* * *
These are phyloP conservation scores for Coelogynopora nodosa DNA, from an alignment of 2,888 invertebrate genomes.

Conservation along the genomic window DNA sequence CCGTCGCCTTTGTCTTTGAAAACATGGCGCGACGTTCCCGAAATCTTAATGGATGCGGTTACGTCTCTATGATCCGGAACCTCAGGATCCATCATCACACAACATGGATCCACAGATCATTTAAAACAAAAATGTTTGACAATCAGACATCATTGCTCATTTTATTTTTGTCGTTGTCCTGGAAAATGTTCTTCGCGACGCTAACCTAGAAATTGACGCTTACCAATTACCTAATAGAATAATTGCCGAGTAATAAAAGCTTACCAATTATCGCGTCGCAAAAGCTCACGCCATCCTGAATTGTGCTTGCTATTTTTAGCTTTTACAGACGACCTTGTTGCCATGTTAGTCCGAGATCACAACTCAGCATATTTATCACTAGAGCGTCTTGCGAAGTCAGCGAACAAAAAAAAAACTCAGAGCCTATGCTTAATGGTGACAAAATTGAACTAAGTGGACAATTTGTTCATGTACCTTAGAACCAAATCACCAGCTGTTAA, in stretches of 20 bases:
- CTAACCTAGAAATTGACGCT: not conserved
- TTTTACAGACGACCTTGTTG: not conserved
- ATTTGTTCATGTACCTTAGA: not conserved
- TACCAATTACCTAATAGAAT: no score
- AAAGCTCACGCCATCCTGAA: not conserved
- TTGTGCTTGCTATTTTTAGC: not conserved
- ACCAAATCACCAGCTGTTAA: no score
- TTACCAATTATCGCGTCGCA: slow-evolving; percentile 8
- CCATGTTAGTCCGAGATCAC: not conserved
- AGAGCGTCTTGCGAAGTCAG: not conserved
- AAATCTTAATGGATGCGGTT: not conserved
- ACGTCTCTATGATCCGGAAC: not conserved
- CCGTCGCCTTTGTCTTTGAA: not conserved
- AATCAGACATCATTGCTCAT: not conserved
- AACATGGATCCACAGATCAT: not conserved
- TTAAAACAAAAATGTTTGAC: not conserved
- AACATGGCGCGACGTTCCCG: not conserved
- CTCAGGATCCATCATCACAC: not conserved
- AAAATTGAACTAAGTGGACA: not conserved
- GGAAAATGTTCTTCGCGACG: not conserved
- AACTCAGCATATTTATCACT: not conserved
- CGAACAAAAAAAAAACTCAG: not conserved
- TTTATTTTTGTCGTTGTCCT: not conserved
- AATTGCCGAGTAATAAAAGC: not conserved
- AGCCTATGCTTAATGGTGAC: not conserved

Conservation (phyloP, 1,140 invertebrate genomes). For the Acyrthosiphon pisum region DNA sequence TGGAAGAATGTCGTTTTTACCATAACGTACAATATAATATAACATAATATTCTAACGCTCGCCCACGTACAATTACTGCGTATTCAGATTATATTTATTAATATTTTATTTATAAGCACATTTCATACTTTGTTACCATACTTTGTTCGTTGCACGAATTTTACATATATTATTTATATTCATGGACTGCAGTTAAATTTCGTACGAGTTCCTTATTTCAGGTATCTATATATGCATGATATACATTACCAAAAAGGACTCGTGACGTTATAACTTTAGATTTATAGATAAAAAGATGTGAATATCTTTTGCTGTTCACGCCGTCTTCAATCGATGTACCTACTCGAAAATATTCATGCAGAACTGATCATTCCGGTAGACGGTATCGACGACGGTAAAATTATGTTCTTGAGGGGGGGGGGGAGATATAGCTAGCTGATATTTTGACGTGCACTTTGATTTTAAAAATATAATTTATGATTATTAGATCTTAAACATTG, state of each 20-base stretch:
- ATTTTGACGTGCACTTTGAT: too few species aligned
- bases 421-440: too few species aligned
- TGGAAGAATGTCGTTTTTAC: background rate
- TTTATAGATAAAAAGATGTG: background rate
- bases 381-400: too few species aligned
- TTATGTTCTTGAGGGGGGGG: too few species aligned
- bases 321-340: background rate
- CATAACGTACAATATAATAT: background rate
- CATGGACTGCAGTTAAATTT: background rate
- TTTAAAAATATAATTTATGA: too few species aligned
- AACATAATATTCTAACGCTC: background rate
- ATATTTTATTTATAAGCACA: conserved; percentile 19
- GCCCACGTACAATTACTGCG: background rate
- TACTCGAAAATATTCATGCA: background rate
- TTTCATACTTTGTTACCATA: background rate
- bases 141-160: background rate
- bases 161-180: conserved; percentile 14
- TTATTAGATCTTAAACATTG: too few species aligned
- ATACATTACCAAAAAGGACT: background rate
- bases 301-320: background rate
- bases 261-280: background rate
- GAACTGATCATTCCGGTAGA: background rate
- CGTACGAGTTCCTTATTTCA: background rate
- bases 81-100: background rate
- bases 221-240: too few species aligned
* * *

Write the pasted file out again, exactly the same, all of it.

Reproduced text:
These are phyloP conservation scores for Coelogynopora nodosa DNA, from an alignment of 2,888 invertebrate genomes.

Conservation along the genomic window DNA sequence CCGTCGCCTTTGTCTTTGAAAACATGGCGCGACGTTCCCGAAATCTTAATGGATGCGGTTACGTCTCTATGATCCGGAACCTCAGGATCCATCATCACACAACATGGATCCACAGATCATTTAAAACAAAAATGTTTGACAATCAGACATCATTGCTCATTTTATTTTTGTCGTTGTCCTGGAAAATGTTCTTCGCGACGCTAACCTAGAAATTGACGCTTACCAATTACCTAATAGAATAATTGCCGAGTAATAAAAGCTTACCAATTATCGCGTCGCAAAAGCTCACGCCATCCTGAATTGTGCTTGCTATTTTTAGCTTTTACAGACGACCTTGTTGCCATGTTAGTCCGAGATCACAACTCAGCATATTTATCACTAGAGCGTCTTGCGAAGTCAGCGAACAAAAAAAAAACTCAGAGCCTATGCTTAATGGTGACAAAATTGAACTAAGTGGACAATTTGTTCATGTACCTTAGAACCAAATCACCAGCTGTTAA, in stretches of 20 bases:
- CTAACCTAGAAATTGACGCT: not conserved
- TTTTACAGACGACCTTGTTG: not conserved
- ATTTGTTCATGTACCTTAGA: not conserved
- TACCAATTACCTAATAGAAT: no score
- AAAGCTCACGCCATCCTGAA: not conserved
- TTGTGCTTGCTATTTTTAGC: not conserved
- ACCAAATCACCAGCTGTTAA: no score
- TTACCAATTATCGCGTCGCA: slow-evolving; percentile 8
- CCATGTTAGTCCGAGATCAC: not conserved
- AGAGCGTCTTGCGAAGTCAG: not conserved
- AAATCTTAATGGATGCGGTT: not conserved
- ACGTCTCTATGATCCGGAAC: not conserved
- CCGTCGCCTTTGTCTTTGAA: not conserved
- AATCAGACATCATTGCTCAT: not conserved
- AACATGGATCCACAGATCAT: not conserved
- TTAAAACAAAAATGTTTGAC: not conserved
- AACATGGCGCGACGTTCCCG: not conserved
- CTCAGGATCCATCATCACAC: not conserved
- AAAATTGAACTAAGTGGACA: not conserved
- GGAAAATGTTCTTCGCGACG: not conserved
- AACTCAGCATATTTATCACT: not conserved
- CGAACAAAAAAAAAACTCAG: not conserved
- TTTATTTTTGTCGTTGTCCT: not conserved
- AATTGCCGAGTAATAAAAGC: not conserved
- AGCCTATGCTTAATGGTGAC: not conserved

Conservation (phyloP, 1,140 invertebrate genomes). For the Acyrthosiphon pisum region DNA sequence TGGAAGAATGTCGTTTTTACCATAACGTACAATATAATATAACATAATATTCTAACGCTCGCCCACGTACAATTACTGCGTATTCAGATTATATTTATTAATATTTTATTTATAAGCACATTTCATACTTTGTTACCATACTTTGTTCGTTGCACGAATTTTACATATATTATTTATATTCATGGACTGCAGTTAAATTTCGTACGAGTTCCTTATTTCAGGTATCTATATATGCATGATATACATTACCAAAAAGGACTCGTGACGTTATAACTTTAGATTTATAGATAAAAAGATGTGAATATCTTTTGCTGTTCACGCCGTCTTCAATCGATGTACCTACTCGAAAATATTCATGCAGAACTGATCATTCCGGTAGACGGTATCGACGACGGTAAAATTATGTTCTTGAGGGGGGGGGGGAGATATAGCTAGCTGATATTTTGACGTGCACTTTGATTTTAAAAATATAATTTATGATTATTAGATCTTAAACATTG, state of each 20-base stretch:
- ATTTTGACGTGCACTTTGAT: too few species aligned
- bases 421-440: too few species aligned
- TGGAAGAATGTCGTTTTTAC: background rate
- TTTATAGATAAAAAGATGTG: background rate
- bases 381-400: too few species aligned
- TTATGTTCTTGAGGGGGGGG: too few species aligned
- bases 321-340: background rate
- CATAACGTACAATATAATAT: background rate
- CATGGACTGCAGTTAAATTT: background rate
- TTTAAAAATATAATTTATGA: too few species aligned
- AACATAATATTCTAACGCTC: background rate
- ATATTTTATTTATAAGCACA: conserved; percentile 19
- GCCCACGTACAATTACTGCG: background rate
- TACTCGAAAATATTCATGCA: background rate
- TTTCATACTTTGTTACCATA: background rate
- bases 141-160: background rate
- bases 161-180: conserved; percentile 14
- TTATTAGATCTTAAACATTG: too few species aligned
- ATACATTACCAAAAAGGACT: background rate
- bases 301-320: background rate
- bases 261-280: background rate
- GAACTGATCATTCCGGTAGA: background rate
- CGTACGAGTTCCTTATTTCA: background rate
- bases 81-100: background rate
- bases 221-240: too few species aligned